LINCOLN — Ohio State’s first-half offensive execution quickly created a nightmare scenario for Nebraska.
The No. 5-ranked Buckeyes scored on their first six possessions (five touchdowns and a field goal), building a 38-0 halftime lead on the way to a 48-7 victory on Saturday night at Memorial Stadium. Ohio State piled up 378 total yards in the game’s first 30 minutes and the Cornhuskers failed to register a defensive stop until time expired in the first half with OSU in possession at Nebraska’s 36-yard line.
“They’re No. 5 for a reason,” Nebraska senior nose guard Darrion Daniels said of the Buckeyes. “I think we’re a good team, too — I know we’re a good team, too. We could’ve played a better game.
“They had a really good game and they were more consistent than we were and that’s what wins games now: Not just big plays, but consistency in all three phases of the game.”
Nebraska senior linebacker Mohamed Barry said the Buckeyes were much-improved over last season. Ohio State struggled to pull out a 36-31 win against the Huskers in last year’s meeting at Columbus, Ohio.
“You could see that when they played this year they were real hungry to be out there and make plays,” said Barry, who tied safety Marquel Dismuke for the team lead with eight total tackles. “We didn’t execute like we did last year and that’s the biggest thing.”
Quarterback Justin Fields was masterful in leading the Ohio State attack. The 6-foot-3, 223-pound sophomore from Kennesaw, Georgia, was 10 of 15 passing for 148 yards and two TDs in the first half alone and also rushed eight times for 80 yards and another score before the intermission.
Fields finished 15 of 21 for 212 yards passing with three TDs and no interceptions.
He has recorded both a rushing and passing TD in each of his first five games at Ohio State, becoming the first Big Ten quarterback to accomplish that feat since Indiana’s Antwan Randle-El in 1999.
Daniels said Nebraska’s defense played into Fields’ hands by getting out of its pass-rushing lanes and struggling with poor communication.
“We needed the defensively line up front to contain him,” Daniels said. “He’s elusive if he can get out and run.”
Buckeyes’ running back JK Dobbins was equally unstoppable, rushing for 114 first-half yards on his way to a 177-yard rushing night on 24 attempts.
The 5-10, 217-pound junior from La Grange, Texas, averaged 6.7 yards on his 17 carries in the first half, continually gaining yards after first contact.
Of Ohio State’s 580 total yards, 368 came on the ground on 53 carries. The Buckeyes averaged 6.9 yards per rushing attempt.
Was OSU’s successful ground game a result of its great execution or Nebraska’s mistakes?
“A combination of both,” Barry said. “That’s a pretty good team. I’m not going to say that if we did everything perfect that they wouldn’t have had plays because when you play football and you’re playing a good team … there’s going to be good plays on both sides.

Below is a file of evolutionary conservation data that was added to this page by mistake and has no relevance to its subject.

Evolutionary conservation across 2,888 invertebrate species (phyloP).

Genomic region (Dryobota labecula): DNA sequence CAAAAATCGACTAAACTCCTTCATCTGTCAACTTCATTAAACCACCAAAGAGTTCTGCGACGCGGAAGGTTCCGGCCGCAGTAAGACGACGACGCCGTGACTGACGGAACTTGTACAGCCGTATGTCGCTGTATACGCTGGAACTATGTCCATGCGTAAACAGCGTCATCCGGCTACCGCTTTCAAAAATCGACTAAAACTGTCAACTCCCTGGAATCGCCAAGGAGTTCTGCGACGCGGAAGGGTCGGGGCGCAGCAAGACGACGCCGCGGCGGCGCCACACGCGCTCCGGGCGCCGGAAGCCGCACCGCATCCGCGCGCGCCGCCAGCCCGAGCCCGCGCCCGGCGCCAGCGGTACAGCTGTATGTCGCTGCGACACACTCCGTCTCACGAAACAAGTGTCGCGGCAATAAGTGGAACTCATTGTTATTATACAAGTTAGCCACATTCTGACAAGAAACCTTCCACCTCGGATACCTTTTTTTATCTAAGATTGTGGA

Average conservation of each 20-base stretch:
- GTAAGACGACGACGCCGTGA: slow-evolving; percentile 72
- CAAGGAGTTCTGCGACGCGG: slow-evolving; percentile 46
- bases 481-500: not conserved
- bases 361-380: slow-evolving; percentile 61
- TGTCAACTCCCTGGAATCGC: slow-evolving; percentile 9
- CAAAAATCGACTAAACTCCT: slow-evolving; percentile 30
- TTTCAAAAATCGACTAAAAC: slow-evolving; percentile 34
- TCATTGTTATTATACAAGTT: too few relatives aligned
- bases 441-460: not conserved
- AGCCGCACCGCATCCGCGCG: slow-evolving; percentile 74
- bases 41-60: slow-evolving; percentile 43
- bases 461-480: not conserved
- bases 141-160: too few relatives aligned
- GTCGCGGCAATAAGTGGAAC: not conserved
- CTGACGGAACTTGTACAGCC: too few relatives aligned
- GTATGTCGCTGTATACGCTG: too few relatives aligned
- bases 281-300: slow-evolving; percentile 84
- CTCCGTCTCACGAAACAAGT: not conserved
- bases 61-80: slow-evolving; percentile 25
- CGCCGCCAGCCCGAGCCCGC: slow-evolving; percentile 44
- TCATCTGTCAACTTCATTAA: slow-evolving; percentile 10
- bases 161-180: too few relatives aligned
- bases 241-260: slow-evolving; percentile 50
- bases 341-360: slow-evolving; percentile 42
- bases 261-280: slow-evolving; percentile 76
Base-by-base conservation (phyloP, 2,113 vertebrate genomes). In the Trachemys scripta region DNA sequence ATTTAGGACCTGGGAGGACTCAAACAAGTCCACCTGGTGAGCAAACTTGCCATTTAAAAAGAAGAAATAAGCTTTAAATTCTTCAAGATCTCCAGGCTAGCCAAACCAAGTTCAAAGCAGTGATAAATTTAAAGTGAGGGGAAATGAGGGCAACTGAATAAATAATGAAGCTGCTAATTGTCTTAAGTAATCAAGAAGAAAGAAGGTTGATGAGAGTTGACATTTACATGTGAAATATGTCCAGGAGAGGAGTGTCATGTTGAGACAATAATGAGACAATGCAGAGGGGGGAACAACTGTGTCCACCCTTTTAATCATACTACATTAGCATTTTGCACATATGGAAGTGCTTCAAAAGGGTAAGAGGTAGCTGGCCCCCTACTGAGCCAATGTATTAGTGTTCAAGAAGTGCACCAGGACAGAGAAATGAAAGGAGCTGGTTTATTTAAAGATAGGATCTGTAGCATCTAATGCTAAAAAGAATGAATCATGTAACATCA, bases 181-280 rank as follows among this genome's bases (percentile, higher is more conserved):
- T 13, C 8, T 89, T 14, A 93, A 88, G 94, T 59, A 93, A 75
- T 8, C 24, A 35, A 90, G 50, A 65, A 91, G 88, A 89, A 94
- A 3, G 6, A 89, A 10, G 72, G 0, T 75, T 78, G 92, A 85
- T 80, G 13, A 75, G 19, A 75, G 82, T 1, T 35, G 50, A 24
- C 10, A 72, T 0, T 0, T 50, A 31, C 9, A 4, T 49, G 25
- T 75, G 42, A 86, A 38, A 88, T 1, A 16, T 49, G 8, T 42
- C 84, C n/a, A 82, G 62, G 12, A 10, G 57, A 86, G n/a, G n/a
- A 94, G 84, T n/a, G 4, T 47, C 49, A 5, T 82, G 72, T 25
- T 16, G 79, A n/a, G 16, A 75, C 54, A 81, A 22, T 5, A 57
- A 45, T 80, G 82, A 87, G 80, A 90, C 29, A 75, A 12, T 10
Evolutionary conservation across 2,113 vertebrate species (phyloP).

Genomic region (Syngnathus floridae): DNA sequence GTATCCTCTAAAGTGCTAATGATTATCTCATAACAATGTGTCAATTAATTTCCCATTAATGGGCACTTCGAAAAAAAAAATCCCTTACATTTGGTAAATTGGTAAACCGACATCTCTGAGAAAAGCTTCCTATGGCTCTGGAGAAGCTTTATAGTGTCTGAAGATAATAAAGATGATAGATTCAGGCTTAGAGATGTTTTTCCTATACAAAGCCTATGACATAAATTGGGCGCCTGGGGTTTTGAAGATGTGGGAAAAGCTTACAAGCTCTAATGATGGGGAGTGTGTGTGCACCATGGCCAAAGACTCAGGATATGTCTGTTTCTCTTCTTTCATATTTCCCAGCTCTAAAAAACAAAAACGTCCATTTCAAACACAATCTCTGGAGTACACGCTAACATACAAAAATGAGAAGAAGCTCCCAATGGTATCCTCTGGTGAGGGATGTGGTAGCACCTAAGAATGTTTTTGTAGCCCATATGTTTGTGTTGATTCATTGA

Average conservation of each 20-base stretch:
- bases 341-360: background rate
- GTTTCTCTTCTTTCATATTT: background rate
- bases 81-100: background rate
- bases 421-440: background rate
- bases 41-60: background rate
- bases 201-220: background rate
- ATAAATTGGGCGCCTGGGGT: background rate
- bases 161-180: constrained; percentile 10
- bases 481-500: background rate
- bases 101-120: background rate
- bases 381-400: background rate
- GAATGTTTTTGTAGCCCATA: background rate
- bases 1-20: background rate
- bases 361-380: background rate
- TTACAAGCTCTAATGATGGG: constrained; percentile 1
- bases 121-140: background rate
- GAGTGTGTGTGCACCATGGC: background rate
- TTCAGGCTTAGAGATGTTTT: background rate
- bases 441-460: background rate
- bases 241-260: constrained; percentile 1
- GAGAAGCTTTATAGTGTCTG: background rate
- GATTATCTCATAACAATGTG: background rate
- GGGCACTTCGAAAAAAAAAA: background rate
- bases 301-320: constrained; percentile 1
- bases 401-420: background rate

“Their linemen shot out and really single-blocked well and their running backs ran hard … and that was the difference. On the flip side, we didn’t execute like we should have.”
Nebraska’s defense certainly wasn’t helped by a lackluster performance by its offensive unit, which managed just 76 yards on its first 28 plays. The Huskers’ seven first-half possessions resulted in four punts and three interceptions thrown by quarterback Adrian Martinez as Ohio State converted the three NU turnovers into 17 points in the first 1 1/2 quarters.
The Buckeyes (5-0, 2-0 Big Ten) were 6 of 6 on red-zone scoring opportunities in the first half and were also 7 of 8 on third-down conversions against Nebraska (3-2, 1-1). Ohio State converted 10 of 13 third-down opportunities overall.
“Physically, we were there,” Daniels said. “(Ohio State) just executed all the little things. I mentioned earlier this week that they’re a team that capitalizes off of (opponents) missing those little things and they did that tonight.
“I feel like once we execute on those little details, we’ll be a completely different team.”
Already leading 24-0, Ohio State needed less than a minute apiece on its next two TD drives. The Buckeyes covered 50 yards on three plays to go ahead 31-0 on a 1-yard Master Teague III run and then they went 55-yards on three plays for a 38-0 advantage on Fields’ 18-yard scoring pass to wide receiver Austin Mack with 1:34 left before halftime.
And Ohio State’s offense didn’t cool off during the break.
The Buckeyes opened the third quarter by driving 57 yards on nine plays for a 36-yard field goal by Blake Haubeil to lead 41-0.
On its next possession, Ohio State made it 48-0 on Fields’ 6-yard TD pass in the corner of the end zone to Garrett Wilson with 3:51 remaining in the third.
The Buckeyes were forced to punt for the first time with 13:30 left in the game.
Nebraska’s defense failed to force a single three-and-out possession.
Still, Daniels said the Huskers’ defensive unit won’t be discouraged by its performance against Ohio State.
“(For) everybody in the locker room, it’s just fuel,” Daniels said. “Actually, we’ve come a long way — a long way — just being able to be in there and fight and nobody gave up. That shows a lot about our personality and our character as a team.
“It wasn’t the outcome that we hoped for. We’ve just got to learn from it and we’ve just got to use it to motivate us and drive us.”